This is a weird one, but has a certain quirky appeal. Carl Medland (the actual writer and director, but also the fictional star of the film) is a paranormal investigator who answers an advertisement placed by Lucy and Darren, farmers in a remote part of England. They have noticed some strange occurrences on their farm since their daughter went missing in the woods on the outskirts of their property. Lucy and Darren turn the farm over to Carl for an evening, while they spend the night in a trailer home, allowing Carl unrestricted access to investigate. What follows is an odd mishmash of cryptid cat sightings, paranormal activity in the home, and a bizarre, mysterious clown cult congregating in the woods and stalking Carl as he tries to conduct his investigation. The actor’s performances seem pretty authentic, and the scares ride that thin line between horrifying and hilarious. My son and I had a good time riffing on this one. There’s a sequel as well, “Paranormal Farm 2: Closer to the Truth” which is bewilderingly meta – Carl returns to the farm to talk to Lucy and Darren, to discuss the first movie, and it’s a little hard to tell if they acknowledge the first one is a “fake” or if they are still committed to the lie of it being real. The lines are blurred to the point of inducing a headache, nothing much happens and ultimately, it’s a poor successor to the original. Stick to the first one though, and you’re in for a spooky yet goofy treat.
This film made the list not only because it has some creepy moments, but also because it hits kind of close to home for me. I’ve recently started camping/Bigfoot hunting in upstate New York, and while I’ve so far only been to the Adirondacks, I always pass right through the Catskills on my way upstate, and spent a lot of childhood vacations in the Catskills. I even got married in the Catskill region. So of course, this movie caught my interest. Another cliche premise here, as Tommy, an aspiring filmmaker from New York City, takes his girlfriend, his friend Ex, and Ex’s girlfriend on a camping trip into the Catskill mountains, where he hopes to produce a sizzle reel for a Survivorman-esque TV show he is trying to pitch. They’re camping in the winter, and of course a blizzard rolls in overnight, just in time for a drunk Ex to get into a fight with his girlfriend, who has had enough of his boorish behavior and decides to sleep outside their tent. In a blizzard. Sure, okay. Anyway, a strange light appears in the sky, the girlfriend is abducted by the UFO, I guess because she didn’t have the impenetrable protection of being in the tent, and chaos ensues, as the wholly unlikable foursome are hunted and terrorized by aliens. Not the best found footage movie out there, and the immersion level here is even worse than other films, as a lot of the nighttime shots in the deep woods are just illuminated way too well to be even remotely convincing. But there are some decently creepy moments, especially if you’re a guy from the city who’s currently planning a winter camping trip in Upstate New York…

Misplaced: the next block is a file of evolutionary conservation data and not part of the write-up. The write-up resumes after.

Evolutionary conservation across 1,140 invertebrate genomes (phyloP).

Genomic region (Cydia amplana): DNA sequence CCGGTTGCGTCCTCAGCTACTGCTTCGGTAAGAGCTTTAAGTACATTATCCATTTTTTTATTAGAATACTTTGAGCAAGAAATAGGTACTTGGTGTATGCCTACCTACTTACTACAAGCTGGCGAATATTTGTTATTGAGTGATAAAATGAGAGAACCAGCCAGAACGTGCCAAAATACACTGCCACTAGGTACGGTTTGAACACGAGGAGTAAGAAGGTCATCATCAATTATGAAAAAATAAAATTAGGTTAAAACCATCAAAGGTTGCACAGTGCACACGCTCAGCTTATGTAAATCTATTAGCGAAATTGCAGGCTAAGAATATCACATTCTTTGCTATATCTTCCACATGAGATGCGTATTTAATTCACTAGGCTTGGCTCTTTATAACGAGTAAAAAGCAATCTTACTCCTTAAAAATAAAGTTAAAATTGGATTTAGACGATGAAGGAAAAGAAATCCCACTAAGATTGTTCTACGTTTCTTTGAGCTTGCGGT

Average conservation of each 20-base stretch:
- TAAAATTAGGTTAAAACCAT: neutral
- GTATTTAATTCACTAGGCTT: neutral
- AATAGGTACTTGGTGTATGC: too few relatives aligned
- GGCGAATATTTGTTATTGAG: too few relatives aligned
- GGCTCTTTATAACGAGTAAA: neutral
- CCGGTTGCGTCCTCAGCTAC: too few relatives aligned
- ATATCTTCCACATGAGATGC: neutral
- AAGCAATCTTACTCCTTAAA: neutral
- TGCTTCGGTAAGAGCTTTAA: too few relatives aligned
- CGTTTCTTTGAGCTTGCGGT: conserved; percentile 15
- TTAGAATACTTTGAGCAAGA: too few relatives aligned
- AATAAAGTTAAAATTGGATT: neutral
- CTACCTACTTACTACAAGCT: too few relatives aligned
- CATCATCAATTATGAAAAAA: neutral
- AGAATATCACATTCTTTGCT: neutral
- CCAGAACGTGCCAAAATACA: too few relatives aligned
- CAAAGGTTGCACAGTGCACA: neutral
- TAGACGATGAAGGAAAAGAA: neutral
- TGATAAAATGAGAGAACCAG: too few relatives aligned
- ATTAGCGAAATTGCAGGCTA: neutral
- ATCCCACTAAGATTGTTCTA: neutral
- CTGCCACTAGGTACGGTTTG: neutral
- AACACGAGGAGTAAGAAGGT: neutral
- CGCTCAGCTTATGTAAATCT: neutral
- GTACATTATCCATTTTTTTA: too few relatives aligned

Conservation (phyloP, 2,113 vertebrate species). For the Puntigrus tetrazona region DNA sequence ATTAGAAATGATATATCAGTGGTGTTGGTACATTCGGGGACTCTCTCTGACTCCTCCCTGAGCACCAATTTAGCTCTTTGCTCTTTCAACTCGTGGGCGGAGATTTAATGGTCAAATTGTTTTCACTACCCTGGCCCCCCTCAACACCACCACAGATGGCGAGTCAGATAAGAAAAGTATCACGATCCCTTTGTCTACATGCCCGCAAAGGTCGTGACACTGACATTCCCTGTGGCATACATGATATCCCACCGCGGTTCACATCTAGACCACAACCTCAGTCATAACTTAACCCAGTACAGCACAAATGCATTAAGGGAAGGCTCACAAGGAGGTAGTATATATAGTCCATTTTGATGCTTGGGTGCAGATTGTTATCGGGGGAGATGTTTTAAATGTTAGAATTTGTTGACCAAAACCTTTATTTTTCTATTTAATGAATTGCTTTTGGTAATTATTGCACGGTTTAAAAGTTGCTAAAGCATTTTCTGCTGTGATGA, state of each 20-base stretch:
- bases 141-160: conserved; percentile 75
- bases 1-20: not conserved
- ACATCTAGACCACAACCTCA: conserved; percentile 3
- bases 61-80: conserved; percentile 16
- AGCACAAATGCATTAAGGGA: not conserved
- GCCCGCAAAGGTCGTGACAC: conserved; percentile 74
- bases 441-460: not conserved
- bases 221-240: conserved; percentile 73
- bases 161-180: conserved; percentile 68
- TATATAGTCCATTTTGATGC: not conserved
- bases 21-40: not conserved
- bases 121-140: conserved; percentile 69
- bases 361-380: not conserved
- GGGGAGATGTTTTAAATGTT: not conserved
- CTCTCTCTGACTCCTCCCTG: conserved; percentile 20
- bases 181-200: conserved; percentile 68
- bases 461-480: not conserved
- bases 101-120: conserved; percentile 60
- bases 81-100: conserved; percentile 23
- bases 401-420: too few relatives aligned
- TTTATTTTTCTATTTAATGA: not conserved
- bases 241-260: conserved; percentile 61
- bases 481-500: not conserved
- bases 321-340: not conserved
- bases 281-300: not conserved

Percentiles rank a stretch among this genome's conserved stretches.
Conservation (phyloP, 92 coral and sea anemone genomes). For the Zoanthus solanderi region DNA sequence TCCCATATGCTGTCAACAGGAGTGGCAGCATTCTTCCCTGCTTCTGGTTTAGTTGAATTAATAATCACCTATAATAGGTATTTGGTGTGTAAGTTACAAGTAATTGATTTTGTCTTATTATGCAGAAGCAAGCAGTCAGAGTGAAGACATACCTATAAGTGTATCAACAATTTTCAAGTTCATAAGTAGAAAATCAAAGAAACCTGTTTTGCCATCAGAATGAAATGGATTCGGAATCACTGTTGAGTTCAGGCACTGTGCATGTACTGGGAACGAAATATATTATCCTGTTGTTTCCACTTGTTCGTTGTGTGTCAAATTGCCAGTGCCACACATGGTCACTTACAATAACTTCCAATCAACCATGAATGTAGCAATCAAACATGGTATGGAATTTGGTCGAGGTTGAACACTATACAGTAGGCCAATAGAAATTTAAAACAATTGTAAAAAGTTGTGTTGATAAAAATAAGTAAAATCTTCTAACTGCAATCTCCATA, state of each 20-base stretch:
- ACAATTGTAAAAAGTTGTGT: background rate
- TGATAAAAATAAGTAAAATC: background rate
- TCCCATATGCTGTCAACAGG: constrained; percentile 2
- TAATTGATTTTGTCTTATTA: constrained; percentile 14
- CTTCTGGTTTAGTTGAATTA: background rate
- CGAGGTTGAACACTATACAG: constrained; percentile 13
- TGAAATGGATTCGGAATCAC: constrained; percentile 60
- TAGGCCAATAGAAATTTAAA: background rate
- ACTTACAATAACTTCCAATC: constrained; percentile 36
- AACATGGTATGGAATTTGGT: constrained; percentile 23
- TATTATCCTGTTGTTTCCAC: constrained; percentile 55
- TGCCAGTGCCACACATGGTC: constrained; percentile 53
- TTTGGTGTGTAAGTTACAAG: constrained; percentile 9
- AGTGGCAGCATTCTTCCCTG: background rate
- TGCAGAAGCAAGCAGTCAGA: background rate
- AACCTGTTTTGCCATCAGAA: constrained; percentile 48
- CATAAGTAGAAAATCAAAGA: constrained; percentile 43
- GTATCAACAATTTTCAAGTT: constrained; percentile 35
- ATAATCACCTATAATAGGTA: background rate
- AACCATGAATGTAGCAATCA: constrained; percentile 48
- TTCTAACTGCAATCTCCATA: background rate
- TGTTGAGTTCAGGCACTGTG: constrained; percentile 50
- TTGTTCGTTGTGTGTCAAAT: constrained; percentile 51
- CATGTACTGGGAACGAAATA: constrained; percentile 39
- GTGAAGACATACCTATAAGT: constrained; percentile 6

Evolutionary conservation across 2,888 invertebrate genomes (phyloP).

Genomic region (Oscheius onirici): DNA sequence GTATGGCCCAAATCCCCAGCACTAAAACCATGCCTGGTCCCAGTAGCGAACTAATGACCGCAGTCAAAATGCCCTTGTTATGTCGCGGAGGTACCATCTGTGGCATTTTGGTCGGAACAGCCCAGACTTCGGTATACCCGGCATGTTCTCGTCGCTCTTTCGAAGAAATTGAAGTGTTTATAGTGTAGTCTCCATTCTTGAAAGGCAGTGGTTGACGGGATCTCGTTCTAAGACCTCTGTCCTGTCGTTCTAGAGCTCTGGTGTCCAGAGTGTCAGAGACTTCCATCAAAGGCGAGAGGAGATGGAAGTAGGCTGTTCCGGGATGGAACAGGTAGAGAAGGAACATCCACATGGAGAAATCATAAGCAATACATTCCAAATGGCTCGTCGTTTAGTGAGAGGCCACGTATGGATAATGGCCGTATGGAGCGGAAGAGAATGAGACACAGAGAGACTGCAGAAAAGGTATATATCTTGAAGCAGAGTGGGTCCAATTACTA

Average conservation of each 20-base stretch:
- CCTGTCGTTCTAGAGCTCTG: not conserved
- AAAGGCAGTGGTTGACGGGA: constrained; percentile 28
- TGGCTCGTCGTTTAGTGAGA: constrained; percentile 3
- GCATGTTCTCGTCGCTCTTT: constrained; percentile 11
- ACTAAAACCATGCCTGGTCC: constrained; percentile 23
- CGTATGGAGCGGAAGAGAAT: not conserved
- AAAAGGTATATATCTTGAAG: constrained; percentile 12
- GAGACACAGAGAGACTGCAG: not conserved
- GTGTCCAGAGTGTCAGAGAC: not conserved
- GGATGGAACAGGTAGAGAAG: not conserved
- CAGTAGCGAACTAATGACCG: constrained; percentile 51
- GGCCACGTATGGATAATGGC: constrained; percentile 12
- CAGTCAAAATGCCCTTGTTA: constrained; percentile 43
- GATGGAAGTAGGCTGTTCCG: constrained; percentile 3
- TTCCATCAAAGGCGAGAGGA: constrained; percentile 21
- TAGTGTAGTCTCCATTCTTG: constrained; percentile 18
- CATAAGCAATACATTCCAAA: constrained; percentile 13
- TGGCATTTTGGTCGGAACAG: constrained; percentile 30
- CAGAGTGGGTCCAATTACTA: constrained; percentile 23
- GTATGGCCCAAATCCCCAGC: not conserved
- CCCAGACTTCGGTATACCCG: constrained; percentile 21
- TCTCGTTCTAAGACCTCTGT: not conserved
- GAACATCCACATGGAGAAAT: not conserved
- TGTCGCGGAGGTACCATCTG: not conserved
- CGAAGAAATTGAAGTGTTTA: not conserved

Creature in the Woods
My last entry on this list is a cheesy, campy, yet mostly enjoyable little movie about (you guessed it) a group of young film students heading into the woods to film a survival documentary. Survivorman-esque, you might say without ever having seen that exact phrase in the preceding paragraph. Chanda, Demetrius and Nic head out into the North Carolina woods to film their documentary, and in the process, spot a large, hairy, ape-like creature. Instead of being satisfied that they captured the creature on camera and leaving well enough alone, they decide to follow it, and as you can probably guess, things get really bad for the trio, really fast. Some good camerawork here, and some really neat scares, but the acting can be a little bush-league, and without really spoiling anything, the ending is a bit…unsatisfying. But overall a good, corny found footage film with my favorite hairy cryptid.